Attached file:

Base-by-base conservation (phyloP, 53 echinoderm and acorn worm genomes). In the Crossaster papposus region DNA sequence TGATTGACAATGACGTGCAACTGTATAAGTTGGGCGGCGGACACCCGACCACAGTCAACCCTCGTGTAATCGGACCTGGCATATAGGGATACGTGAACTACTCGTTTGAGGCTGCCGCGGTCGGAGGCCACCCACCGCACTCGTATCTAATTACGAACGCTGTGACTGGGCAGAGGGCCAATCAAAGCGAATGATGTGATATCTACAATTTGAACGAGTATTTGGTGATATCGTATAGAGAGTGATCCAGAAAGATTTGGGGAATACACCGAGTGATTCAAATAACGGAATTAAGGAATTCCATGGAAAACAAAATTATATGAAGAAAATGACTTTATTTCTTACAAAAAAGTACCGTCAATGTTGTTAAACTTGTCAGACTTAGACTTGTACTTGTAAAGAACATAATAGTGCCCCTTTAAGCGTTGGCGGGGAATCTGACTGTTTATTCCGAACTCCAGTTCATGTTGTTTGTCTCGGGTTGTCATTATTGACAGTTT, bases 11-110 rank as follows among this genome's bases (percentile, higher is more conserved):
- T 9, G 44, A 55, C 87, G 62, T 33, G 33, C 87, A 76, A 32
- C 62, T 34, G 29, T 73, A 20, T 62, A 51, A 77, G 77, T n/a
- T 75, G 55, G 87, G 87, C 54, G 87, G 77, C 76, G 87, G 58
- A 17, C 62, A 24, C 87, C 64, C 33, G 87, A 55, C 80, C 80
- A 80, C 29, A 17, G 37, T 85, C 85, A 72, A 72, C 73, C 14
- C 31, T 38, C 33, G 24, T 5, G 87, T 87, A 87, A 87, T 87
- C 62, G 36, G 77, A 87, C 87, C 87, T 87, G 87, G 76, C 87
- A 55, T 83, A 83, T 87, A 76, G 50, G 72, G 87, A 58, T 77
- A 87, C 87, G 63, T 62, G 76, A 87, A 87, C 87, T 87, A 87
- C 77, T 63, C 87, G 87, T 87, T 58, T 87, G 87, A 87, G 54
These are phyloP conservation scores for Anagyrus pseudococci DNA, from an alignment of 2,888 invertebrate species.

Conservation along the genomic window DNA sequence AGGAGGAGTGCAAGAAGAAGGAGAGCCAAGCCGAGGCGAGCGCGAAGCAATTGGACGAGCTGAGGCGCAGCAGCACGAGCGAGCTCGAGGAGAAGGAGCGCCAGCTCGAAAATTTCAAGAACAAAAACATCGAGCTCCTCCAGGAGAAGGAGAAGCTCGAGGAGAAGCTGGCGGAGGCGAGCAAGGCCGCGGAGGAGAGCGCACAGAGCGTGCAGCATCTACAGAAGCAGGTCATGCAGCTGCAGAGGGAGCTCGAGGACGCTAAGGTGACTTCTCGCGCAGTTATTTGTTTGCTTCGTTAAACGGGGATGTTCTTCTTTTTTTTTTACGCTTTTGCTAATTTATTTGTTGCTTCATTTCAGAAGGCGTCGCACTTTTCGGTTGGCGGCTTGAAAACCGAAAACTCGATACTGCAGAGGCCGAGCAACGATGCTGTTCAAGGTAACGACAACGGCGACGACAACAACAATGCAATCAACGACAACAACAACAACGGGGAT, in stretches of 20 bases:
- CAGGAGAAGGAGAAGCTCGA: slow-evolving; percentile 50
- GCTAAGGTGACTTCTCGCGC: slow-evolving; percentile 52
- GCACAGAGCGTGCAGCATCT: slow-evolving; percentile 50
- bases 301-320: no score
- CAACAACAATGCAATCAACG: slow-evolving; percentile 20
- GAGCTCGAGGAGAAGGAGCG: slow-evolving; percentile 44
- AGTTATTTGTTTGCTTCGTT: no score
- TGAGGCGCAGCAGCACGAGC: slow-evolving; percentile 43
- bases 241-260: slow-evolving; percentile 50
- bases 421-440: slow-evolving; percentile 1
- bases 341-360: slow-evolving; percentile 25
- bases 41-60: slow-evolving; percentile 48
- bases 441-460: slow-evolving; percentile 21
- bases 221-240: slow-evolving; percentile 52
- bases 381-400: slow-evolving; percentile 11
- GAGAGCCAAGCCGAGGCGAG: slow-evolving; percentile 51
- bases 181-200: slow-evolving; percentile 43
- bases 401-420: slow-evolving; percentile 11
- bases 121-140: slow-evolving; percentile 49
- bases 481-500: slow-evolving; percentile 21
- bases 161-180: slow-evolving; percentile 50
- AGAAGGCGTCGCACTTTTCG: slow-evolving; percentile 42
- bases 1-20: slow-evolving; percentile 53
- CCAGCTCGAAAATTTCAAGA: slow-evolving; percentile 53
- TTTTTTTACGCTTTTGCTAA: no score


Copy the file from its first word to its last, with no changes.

Base-by-base conservation (phyloP, 53 echinoderm and acorn worm genomes). In the Crossaster papposus region DNA sequence TGATTGACAATGACGTGCAACTGTATAAGTTGGGCGGCGGACACCCGACCACAGTCAACCCTCGTGTAATCGGACCTGGCATATAGGGATACGTGAACTACTCGTTTGAGGCTGCCGCGGTCGGAGGCCACCCACCGCACTCGTATCTAATTACGAACGCTGTGACTGGGCAGAGGGCCAATCAAAGCGAATGATGTGATATCTACAATTTGAACGAGTATTTGGTGATATCGTATAGAGAGTGATCCAGAAAGATTTGGGGAATACACCGAGTGATTCAAATAACGGAATTAAGGAATTCCATGGAAAACAAAATTATATGAAGAAAATGACTTTATTTCTTACAAAAAAGTACCGTCAATGTTGTTAAACTTGTCAGACTTAGACTTGTACTTGTAAAGAACATAATAGTGCCCCTTTAAGCGTTGGCGGGGAATCTGACTGTTTATTCCGAACTCCAGTTCATGTTGTTTGTCTCGGGTTGTCATTATTGACAGTTT, bases 11-110 rank as follows among this genome's bases (percentile, higher is more conserved):
- T 9, G 44, A 55, C 87, G 62, T 33, G 33, C 87, A 76, A 32
- C 62, T 34, G 29, T 73, A 20, T 62, A 51, A 77, G 77, T n/a
- T 75, G 55, G 87, G 87, C 54, G 87, G 77, C 76, G 87, G 58
- A 17, C 62, A 24, C 87, C 64, C 33, G 87, A 55, C 80, C 80
- A 80, C 29, A 17, G 37, T 85, C 85, A 72, A 72, C 73, C 14
- C 31, T 38, C 33, G 24, T 5, G 87, T 87, A 87, A 87, T 87
- C 62, G 36, G 77, A 87, C 87, C 87, T 87, G 87, G 76, C 87
- A 55, T 83, A 83, T 87, A 76, G 50, G 72, G 87, A 58, T 77
- A 87, C 87, G 63, T 62, G 76, A 87, A 87, C 87, T 87, A 87
- C 77, T 63, C 87, G 87, T 87, T 58, T 87, G 87, A 87, G 54
These are phyloP conservation scores for Anagyrus pseudococci DNA, from an alignment of 2,888 invertebrate species.

Conservation along the genomic window DNA sequence AGGAGGAGTGCAAGAAGAAGGAGAGCCAAGCCGAGGCGAGCGCGAAGCAATTGGACGAGCTGAGGCGCAGCAGCACGAGCGAGCTCGAGGAGAAGGAGCGCCAGCTCGAAAATTTCAAGAACAAAAACATCGAGCTCCTCCAGGAGAAGGAGAAGCTCGAGGAGAAGCTGGCGGAGGCGAGCAAGGCCGCGGAGGAGAGCGCACAGAGCGTGCAGCATCTACAGAAGCAGGTCATGCAGCTGCAGAGGGAGCTCGAGGACGCTAAGGTGACTTCTCGCGCAGTTATTTGTTTGCTTCGTTAAACGGGGATGTTCTTCTTTTTTTTTTACGCTTTTGCTAATTTATTTGTTGCTTCATTTCAGAAGGCGTCGCACTTTTCGGTTGGCGGCTTGAAAACCGAAAACTCGATACTGCAGAGGCCGAGCAACGATGCTGTTCAAGGTAACGACAACGGCGACGACAACAACAATGCAATCAACGACAACAACAACAACGGGGAT, in stretches of 20 bases:
- CAGGAGAAGGAGAAGCTCGA: slow-evolving; percentile 50
- GCTAAGGTGACTTCTCGCGC: slow-evolving; percentile 52
- GCACAGAGCGTGCAGCATCT: slow-evolving; percentile 50
- bases 301-320: no score
- CAACAACAATGCAATCAACG: slow-evolving; percentile 20
- GAGCTCGAGGAGAAGGAGCG: slow-evolving; percentile 44
- AGTTATTTGTTTGCTTCGTT: no score
- TGAGGCGCAGCAGCACGAGC: slow-evolving; percentile 43
- bases 241-260: slow-evolving; percentile 50
- bases 421-440: slow-evolving; percentile 1
- bases 341-360: slow-evolving; percentile 25
- bases 41-60: slow-evolving; percentile 48
- bases 441-460: slow-evolving; percentile 21
- bases 221-240: slow-evolving; percentile 52
- bases 381-400: slow-evolving; percentile 11
- GAGAGCCAAGCCGAGGCGAG: slow-evolving; percentile 51
- bases 181-200: slow-evolving; percentile 43
- bases 401-420: slow-evolving; percentile 11
- bases 121-140: slow-evolving; percentile 49
- bases 481-500: slow-evolving; percentile 21
- bases 161-180: slow-evolving; percentile 50
- AGAAGGCGTCGCACTTTTCG: slow-evolving; percentile 42
- bases 1-20: slow-evolving; percentile 53
- CCAGCTCGAAAATTTCAAGA: slow-evolving; percentile 53
- TTTTTTTACGCTTTTGCTAA: no score